Barry Job reports on the recent Apedale Steam Gala and the fascinating range of machines and steam engines to be seen there.
The Apedale Valley Light Railway held its Steam Gala at Chesterton, Newcastle-under-Lyme, over the weekend of October 2nd-3rd. Importantly, in addition to the resident three locomotives in steam, there were three guest steam locomotives attending the event which had, at some time, all worked in the Welsh Penrhyn slate quarry.
These were the 1906 Hunslet Sybil Mary, built originally for the Penrhyn slate quarry, the 1930 Hudswell Clarke GP39, which originally served the Surrey County Council on the construction of the Guildford bypass, and the 1933 Avonside, again from Penrhyn quarry and currently named Durham, although many will know the engine as Ogwen.
In addition to these six steam locomotives hauling passenger trains on the main line and field railway, there were diesel and battery-electric locomotives hauling freight on the field railway. Thus there was plenty of activity for the general public but particularly for photographers and railway enthusiasts.
Such was the success of having stationary engines at the previous Steam & Diesel Gala in July (see Stationary Engine magazine October 2021 pages 10 and 11) that they were invited back again. Although the number of exhibits was slightly down, there was still plenty to interest enthusiasts and the public.
Engines by Lister and Amanco were well represented. Interestingly Keith Greatbatch’s enclosed crank “King of All” engine was marketed by the Bradford Engine Company of Shipley, Yorkshire, after they had entered into an agreement with the Associated Manufacturing Company of America (Amanco) to produce its new range of engines. His example was belt-driving a 1925 Stuart water pump. Indeed, there was a variety of water pumps on show.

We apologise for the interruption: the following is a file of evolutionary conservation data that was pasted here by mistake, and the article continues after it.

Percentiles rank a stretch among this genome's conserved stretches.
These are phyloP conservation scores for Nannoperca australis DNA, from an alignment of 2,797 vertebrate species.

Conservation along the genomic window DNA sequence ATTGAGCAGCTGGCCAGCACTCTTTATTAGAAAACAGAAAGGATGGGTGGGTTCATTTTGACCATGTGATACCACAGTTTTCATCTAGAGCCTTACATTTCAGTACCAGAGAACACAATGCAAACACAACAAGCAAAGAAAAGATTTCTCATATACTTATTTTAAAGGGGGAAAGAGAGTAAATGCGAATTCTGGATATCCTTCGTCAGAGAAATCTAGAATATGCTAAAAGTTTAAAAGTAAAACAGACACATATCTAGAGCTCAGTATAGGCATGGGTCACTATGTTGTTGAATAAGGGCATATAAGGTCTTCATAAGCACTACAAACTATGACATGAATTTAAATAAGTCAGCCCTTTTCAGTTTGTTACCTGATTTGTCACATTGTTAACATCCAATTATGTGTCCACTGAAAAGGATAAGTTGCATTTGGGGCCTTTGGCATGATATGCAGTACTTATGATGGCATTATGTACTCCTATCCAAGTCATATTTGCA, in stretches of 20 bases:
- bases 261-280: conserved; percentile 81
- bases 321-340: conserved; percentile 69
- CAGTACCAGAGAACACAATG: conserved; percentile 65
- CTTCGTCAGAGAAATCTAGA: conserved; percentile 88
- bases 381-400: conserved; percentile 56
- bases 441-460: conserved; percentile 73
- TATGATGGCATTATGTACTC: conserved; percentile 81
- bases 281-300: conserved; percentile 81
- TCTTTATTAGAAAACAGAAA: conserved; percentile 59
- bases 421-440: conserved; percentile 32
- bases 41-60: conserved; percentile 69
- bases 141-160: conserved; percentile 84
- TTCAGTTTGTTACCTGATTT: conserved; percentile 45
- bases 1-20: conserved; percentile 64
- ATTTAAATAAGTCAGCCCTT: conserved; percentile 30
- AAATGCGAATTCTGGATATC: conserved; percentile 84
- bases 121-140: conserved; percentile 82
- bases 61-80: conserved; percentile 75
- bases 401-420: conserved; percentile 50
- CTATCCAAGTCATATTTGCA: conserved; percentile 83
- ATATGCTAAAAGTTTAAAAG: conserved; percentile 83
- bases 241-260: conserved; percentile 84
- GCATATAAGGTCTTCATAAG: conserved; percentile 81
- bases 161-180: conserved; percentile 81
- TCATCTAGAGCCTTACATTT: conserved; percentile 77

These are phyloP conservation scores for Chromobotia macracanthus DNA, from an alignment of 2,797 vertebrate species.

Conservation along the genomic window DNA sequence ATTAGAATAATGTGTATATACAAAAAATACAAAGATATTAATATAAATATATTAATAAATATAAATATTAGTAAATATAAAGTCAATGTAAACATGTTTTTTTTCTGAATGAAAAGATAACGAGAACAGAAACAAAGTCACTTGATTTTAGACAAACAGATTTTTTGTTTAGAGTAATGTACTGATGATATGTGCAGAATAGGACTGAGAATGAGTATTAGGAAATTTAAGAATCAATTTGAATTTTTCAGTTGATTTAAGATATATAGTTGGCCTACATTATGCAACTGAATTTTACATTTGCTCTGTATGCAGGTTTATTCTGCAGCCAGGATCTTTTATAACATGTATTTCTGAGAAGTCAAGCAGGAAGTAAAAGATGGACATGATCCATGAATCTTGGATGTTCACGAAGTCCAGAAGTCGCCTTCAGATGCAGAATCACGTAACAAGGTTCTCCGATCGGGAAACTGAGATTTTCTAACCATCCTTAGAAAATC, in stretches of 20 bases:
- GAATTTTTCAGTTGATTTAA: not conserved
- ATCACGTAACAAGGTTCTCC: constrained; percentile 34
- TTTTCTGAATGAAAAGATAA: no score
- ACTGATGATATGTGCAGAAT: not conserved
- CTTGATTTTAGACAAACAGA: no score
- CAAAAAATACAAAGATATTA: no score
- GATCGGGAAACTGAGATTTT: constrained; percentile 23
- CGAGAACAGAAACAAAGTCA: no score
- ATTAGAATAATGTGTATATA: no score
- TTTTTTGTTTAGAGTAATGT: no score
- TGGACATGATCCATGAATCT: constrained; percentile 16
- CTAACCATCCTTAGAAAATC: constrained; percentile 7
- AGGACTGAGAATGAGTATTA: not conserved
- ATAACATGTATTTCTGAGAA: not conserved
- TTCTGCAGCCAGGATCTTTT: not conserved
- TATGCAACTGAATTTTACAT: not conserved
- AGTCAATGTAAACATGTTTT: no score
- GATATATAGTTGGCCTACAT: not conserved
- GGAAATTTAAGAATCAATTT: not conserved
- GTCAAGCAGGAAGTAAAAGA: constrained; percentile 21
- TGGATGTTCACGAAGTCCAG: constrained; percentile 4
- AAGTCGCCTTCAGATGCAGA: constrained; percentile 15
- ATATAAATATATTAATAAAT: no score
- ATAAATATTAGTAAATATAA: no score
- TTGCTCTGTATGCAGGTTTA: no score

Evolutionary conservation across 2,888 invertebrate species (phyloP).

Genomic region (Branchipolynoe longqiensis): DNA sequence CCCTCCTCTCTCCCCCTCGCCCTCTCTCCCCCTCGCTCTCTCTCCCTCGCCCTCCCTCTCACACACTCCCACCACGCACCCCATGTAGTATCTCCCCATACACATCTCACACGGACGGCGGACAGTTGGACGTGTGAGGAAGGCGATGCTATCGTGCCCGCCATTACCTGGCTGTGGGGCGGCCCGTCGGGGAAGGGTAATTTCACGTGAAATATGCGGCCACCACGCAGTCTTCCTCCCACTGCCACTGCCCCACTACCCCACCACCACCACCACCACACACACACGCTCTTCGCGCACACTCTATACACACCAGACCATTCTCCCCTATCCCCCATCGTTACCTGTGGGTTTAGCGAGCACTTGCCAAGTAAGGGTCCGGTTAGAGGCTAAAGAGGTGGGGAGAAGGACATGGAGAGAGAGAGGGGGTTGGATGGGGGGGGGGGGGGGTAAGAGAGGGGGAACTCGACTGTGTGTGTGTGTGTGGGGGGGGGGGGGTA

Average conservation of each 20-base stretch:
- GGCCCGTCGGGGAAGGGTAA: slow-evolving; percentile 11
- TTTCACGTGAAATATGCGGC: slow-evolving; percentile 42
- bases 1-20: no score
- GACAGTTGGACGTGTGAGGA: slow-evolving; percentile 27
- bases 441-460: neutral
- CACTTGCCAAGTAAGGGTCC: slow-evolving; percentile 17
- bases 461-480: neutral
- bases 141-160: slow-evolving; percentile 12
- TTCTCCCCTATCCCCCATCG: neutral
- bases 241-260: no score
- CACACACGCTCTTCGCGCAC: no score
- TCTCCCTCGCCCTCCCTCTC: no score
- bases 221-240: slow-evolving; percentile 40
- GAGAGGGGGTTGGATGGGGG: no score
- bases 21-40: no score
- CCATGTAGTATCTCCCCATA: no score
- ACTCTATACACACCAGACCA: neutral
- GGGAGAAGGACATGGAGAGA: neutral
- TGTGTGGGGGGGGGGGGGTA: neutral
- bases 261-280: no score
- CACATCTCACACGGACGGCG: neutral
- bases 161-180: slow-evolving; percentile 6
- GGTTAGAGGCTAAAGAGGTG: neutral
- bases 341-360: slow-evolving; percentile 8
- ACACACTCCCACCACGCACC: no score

Paul Edwards always brings along a unique exhibit, this time he brought along a 1916 Brownwall type A, an unusual engine but not unique you might say. However, this was fitted with a “star wheel” ignition system. This was a period modification in the United States where the striker contacts the top of the star and in pushing it round the bottom of the star makes electrical contact to fire the spark plug. It is not clear what the perceived advantage was over the conventional ignition system, it is a rare modification even in America and is believed to be unique in the United Kingdom.
A great deal of time and effort had been expended by the volunteers to stage the gala, unfortunately the weather did not oblige; the Saturday was cold and extremely wet, bringing proceedings to a premature conclusion. However, the Sunday was different again and, apart from a couple of showers, was dry and quite warm in the sun and was well-supported by the public.
This venue is becoming increasingly popular with stationary engine enthusiasts. It lies alongside the extensive Apedale Country Park, and there is a large range of railway rolling stock, a Great War trench system manned by uniformed re-enactors, a museum, drift coal mine and, importantly, an excellent cafe. It is to be hoped that future stationary engine rallies can be held here.
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